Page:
Chapter 5 - Foundations for Inference

Learning Outcomes

  • Define sample statistic as a point estimate for a population parameter, for example, the sample proportion is used to estimate the population proportion, and note that point estimate and sample statistic are synonymous.
  • Recognize that point estimates (such as the sample proportion) will vary from one sample to another, and define this variability as sampling variation.
  • Calculate the sampling variability of the proportion, the standard error, as \(SE = \sqrt{\frac{p(1-p)}{n}}\), where \(p\) is the population proportion.
    • Note that when the population proportion \(p\) is not known (almost always), this can be estimated using the sample proportion, \(SE = \sqrt{\frac{\hat{p}(1-\hat{p})}{n}}\).
  • Standard error measures the variability in point estimates from different samples of the same size and from the same population, i.e. measures the sampling variability.
  • Recognize that when the sample size increases we would expect the sampling variability to decrease.
    • Conceptually: Imagine taking many samples from the population. When sample sizes are large the sample proportion will be much more consistent across samples than when the sample sizes are small.
    • Mathematically: \(SE = ???\), when \(n\) increases, \(SE\) will decrease since \(n\) is in the denominator.
  • Notice that sampling distributions of point estimates coming from samples that don’t meet the required conditions for the CLT (about sample size and independence) will not be normal.
  • Define a confidence interval as the plausible range of values for a population parameter.
  • Define the confidence level as the percentage of random samples which yield confidence intervals that capture the true population parameter.
  • Calculate an approximate 95% confidence interval by adding and subtracting 2 standard errors to the point estimate: \(point~estimate \pm 2 \times SE\).
  • Recognize that the Central Limit Theorem (CLT) is about the distribution of point estimates, and that given certain conditions, this distribution will be nearly normal.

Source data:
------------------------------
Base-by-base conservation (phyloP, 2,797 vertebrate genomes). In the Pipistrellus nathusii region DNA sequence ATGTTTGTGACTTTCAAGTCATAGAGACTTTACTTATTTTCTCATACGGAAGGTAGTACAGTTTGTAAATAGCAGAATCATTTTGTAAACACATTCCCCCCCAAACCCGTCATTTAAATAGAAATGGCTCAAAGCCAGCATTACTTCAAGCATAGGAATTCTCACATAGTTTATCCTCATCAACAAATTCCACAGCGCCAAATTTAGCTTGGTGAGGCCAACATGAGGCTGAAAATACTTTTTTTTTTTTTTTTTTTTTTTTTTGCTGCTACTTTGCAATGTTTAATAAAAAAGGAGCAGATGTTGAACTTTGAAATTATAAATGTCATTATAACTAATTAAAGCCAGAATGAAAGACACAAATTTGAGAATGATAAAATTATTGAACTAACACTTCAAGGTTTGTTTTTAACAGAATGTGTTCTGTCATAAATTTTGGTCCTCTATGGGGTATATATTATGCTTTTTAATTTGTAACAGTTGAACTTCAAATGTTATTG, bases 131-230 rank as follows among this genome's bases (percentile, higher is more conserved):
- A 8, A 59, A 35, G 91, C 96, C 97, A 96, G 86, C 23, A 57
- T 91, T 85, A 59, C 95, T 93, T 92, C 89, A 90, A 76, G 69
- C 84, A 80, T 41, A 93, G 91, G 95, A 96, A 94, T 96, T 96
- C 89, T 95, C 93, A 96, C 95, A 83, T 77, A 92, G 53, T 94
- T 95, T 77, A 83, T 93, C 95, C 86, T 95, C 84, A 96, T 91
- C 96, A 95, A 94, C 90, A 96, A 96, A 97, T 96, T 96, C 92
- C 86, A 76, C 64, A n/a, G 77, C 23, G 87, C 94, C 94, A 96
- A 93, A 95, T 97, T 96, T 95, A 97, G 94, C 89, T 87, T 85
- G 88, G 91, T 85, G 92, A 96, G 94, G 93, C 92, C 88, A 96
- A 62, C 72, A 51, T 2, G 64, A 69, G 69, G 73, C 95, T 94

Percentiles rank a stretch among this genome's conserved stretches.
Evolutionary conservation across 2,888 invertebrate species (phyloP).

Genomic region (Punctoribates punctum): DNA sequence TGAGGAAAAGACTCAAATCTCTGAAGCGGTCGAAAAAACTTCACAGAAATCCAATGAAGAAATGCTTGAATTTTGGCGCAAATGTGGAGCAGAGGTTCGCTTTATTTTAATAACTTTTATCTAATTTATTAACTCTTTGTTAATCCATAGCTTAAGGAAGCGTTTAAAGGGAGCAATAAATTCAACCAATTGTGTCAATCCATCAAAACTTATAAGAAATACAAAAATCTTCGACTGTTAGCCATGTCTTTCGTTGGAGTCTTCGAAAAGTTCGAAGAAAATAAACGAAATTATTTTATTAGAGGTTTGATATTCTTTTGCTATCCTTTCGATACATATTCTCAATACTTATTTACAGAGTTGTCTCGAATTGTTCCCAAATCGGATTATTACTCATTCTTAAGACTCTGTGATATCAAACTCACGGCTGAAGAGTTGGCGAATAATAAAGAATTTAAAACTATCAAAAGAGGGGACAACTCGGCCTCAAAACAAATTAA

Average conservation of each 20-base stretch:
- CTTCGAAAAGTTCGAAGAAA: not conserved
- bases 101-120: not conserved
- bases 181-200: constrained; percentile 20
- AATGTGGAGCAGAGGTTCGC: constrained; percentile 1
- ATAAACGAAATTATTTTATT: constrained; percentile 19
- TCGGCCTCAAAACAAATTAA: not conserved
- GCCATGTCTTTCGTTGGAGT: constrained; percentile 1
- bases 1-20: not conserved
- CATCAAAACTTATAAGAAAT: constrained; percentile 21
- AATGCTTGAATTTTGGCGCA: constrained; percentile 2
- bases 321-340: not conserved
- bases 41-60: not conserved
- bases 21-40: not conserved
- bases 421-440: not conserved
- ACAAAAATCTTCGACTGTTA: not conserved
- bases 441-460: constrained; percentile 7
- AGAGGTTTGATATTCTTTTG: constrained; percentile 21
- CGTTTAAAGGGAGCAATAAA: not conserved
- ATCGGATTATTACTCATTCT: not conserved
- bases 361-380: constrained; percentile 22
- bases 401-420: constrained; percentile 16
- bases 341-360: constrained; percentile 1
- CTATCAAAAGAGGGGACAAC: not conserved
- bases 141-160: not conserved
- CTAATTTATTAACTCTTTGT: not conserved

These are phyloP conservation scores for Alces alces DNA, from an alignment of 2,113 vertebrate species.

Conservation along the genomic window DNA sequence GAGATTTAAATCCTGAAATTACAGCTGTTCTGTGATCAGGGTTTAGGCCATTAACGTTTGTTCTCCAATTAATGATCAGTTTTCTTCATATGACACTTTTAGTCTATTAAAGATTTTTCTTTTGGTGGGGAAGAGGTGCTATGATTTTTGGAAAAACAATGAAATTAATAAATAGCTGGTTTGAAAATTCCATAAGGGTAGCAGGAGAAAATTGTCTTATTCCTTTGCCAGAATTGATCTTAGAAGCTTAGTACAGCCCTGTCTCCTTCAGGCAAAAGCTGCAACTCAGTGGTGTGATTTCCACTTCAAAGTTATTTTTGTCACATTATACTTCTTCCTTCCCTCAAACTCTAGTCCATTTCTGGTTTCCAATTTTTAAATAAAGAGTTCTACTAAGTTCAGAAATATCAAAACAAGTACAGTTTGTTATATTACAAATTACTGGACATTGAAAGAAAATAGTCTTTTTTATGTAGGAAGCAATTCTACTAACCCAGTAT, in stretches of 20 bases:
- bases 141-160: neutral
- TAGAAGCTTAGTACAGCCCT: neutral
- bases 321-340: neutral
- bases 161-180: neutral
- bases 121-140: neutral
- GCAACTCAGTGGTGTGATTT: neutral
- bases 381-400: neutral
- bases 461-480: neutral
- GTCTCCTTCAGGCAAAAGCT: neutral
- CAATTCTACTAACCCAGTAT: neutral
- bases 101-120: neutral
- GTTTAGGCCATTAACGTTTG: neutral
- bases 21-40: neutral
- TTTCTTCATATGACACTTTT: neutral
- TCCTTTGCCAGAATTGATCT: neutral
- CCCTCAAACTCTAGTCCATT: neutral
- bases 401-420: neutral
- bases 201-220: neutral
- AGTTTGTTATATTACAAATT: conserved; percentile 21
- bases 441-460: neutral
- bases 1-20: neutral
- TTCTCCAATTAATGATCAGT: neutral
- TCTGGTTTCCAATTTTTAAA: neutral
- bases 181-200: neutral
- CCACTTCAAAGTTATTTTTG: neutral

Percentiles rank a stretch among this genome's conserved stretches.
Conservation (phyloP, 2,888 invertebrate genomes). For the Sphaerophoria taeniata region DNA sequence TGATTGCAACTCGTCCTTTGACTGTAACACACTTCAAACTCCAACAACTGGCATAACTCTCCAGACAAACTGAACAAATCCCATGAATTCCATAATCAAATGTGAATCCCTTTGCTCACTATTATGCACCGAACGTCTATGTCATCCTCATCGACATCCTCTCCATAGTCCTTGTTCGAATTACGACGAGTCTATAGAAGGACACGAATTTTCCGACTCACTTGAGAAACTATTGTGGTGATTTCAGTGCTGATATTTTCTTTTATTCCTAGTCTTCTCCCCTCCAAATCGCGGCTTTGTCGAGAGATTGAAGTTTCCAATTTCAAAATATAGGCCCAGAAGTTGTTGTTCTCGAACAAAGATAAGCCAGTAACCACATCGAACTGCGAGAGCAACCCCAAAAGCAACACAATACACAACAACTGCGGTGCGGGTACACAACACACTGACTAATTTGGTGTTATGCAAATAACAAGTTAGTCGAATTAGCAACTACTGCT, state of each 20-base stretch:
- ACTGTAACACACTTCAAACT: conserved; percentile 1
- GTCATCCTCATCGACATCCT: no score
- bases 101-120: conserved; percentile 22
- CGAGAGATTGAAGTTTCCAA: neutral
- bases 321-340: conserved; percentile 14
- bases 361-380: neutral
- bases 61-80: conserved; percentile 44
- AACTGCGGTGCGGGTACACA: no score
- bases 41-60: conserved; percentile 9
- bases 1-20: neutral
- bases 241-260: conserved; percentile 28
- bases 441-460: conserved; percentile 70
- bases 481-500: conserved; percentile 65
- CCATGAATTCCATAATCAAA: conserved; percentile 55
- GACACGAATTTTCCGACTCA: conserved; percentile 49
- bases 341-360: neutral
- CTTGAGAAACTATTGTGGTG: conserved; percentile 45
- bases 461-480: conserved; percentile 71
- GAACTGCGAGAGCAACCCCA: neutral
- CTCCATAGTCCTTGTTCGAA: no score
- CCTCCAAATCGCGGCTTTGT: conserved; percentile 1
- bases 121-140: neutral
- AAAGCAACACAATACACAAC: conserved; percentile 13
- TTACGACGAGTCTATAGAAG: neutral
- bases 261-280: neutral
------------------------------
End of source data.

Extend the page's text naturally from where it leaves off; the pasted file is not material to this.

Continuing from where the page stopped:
• In the case of the proportion the CLT tells us that if
      1. the observations in the sample are independent, and
      2. there are at least 10 successes and 10 failures, \end{itemize} then the distribution of the sample proportion will be nearly normal, centered at the true population proportion and with a standard error of \(\sqrt{\frac{p(1-p)}{n}}\). [ N ( mean = p, SE = ) ]
    • When the population proportion is unknown, condition (2) can be checked using the sample proportion.
  • Recall that independence of observations in a sample is provided by random sampling (in the case of observational studies) or random assignment (in the case of experiments).
    • In addition, the sample should not be large compared to the population, or more precisely, should be smaller than 10% of the population, since samples that are too large will likely contain observations that are not independent. \end{itemize}
  • Recognize that the nearly normal distribution of the point estimate (as suggested by the CLT) implies that a more precise confidence interval can be calculated as [ point~estimate z^{} SE, ] where \(z^{\star}\) corresponds to the cutoff points in the standard normal distribution to capture the middle XX% of the data, where XX% is the desired confidence level.
    • For proportions this is \(\bar{x} \pm Z^\star \sqrt{\frac{p(1-p)}{n}}\).
    • Note that \(z^{\star}\) is always positive.
  • Define margin of error as the distance required to travel in either direction away from the point estimate when constructing a confidence interval, i.e. \(z^{\star} \times SE\).
    • Notice that this corresponds to half the width of the confidence interval.
  • Interpret a confidence interval as “We are XX% confident that the true population parameter is in this interval”, where XX% is the desired confidence level.
    • Note that your interpretation must always be in context of the data – mention what the population is and what the parameter is (mean or proportion).
  • Explain how the hypothesis testing framework resembles a court trial.